Very few ancient painted portraits survive. Bronze statues were melted down for their metal, so most of those we have are marble. And paintings tended to be on fragile materials that have been eaten away by the centuries. I know people were quite surprised by the 'modern' quality of the drawings in the Artemidorus Papyrus, so I thought it might be worth highlighting some information about ancient 2-D portraits. Aba of Caria was probably represented on the wall of the tomb of Hecatomnus.
Many portraits on wooden panels survive from Egypt, but these tend to be the mummy portraits of private individuals. This tondo is more interesting as the head-gear worn by the family show that it represented royals, and the style of dress that they were Roman, so it depicts the Imperial family.
The face could be Clodius Albinus or Septimius Severus - the two can look very similar - but the bifurcate beard shows that it is the later. Sometimes the two strands of the beard were even longer and more pronounced, a portrait type known as the Septimius-Serapis type because of its similarity to depictions of the god Serapis.
Septimius Severus was an 'African' emperor in the sense that he was descended from Romans that had settled at Lepcis Magna in Libya, but the extend to which he had native or Berber blood is a matter of conjecture. The tondo shows him as having browner skin than his wife, but brown men and white women were a convention of ancient art seen in Egyptian and Minoan paintings.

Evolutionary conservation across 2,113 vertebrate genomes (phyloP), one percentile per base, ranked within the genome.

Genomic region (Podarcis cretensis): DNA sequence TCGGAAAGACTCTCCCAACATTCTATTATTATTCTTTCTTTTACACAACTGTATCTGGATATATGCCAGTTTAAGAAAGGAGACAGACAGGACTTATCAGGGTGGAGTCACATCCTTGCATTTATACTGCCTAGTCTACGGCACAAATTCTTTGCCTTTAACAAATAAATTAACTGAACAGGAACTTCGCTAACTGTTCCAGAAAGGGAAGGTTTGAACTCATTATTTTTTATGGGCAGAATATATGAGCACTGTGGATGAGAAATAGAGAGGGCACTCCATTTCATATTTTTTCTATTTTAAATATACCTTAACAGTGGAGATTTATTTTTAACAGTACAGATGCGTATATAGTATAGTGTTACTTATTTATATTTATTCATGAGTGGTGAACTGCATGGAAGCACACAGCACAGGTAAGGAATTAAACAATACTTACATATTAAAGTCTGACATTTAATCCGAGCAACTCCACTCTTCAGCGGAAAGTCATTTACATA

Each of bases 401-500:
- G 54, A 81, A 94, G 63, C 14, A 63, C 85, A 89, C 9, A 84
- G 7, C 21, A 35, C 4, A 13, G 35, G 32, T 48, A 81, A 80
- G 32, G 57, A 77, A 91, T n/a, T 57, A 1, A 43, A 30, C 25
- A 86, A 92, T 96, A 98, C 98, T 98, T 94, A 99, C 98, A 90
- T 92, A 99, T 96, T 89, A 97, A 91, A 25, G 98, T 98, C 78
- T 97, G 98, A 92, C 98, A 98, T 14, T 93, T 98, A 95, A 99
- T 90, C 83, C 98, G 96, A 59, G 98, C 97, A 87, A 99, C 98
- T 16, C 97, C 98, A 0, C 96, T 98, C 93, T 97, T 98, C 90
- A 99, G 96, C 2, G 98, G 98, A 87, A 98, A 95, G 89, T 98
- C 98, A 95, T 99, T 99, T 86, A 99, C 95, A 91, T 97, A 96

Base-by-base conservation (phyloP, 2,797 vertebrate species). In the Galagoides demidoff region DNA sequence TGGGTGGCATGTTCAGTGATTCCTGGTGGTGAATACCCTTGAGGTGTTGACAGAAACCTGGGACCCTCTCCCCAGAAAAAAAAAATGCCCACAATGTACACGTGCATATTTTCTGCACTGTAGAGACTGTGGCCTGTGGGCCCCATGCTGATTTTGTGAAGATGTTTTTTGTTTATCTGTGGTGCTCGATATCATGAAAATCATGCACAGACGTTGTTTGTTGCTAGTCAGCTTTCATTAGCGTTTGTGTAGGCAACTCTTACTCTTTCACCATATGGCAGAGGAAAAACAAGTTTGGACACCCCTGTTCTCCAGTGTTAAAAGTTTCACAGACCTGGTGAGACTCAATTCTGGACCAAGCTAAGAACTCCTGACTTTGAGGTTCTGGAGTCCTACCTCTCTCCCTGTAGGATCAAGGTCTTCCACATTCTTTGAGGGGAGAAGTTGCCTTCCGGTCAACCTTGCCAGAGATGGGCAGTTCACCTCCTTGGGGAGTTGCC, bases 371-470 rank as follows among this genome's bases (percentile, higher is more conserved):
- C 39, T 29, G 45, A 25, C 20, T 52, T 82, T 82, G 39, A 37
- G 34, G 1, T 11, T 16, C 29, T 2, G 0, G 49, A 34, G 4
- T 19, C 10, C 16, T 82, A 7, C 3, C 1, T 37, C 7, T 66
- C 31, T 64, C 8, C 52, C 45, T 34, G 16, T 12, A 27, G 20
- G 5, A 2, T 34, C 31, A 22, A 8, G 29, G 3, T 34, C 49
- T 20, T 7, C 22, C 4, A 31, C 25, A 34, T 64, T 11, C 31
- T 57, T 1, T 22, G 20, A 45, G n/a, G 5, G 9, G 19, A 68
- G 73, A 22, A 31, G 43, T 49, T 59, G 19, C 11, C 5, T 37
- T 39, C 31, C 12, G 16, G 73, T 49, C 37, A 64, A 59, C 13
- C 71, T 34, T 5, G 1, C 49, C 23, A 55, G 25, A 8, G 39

Some portraits show Septimius Severus with a gaunter face or longer beard, but this head from Herculaneum in the Louvre of the Septimius-Serapis portrait type is the closest I could find to the tondo portrait.
And if you want to see some non-marbles images of Caracalla, then Google the Aboukir Medallions for an image of the adult brute that he became (article, see also images of Alexander the Great and Olympias in Berlin)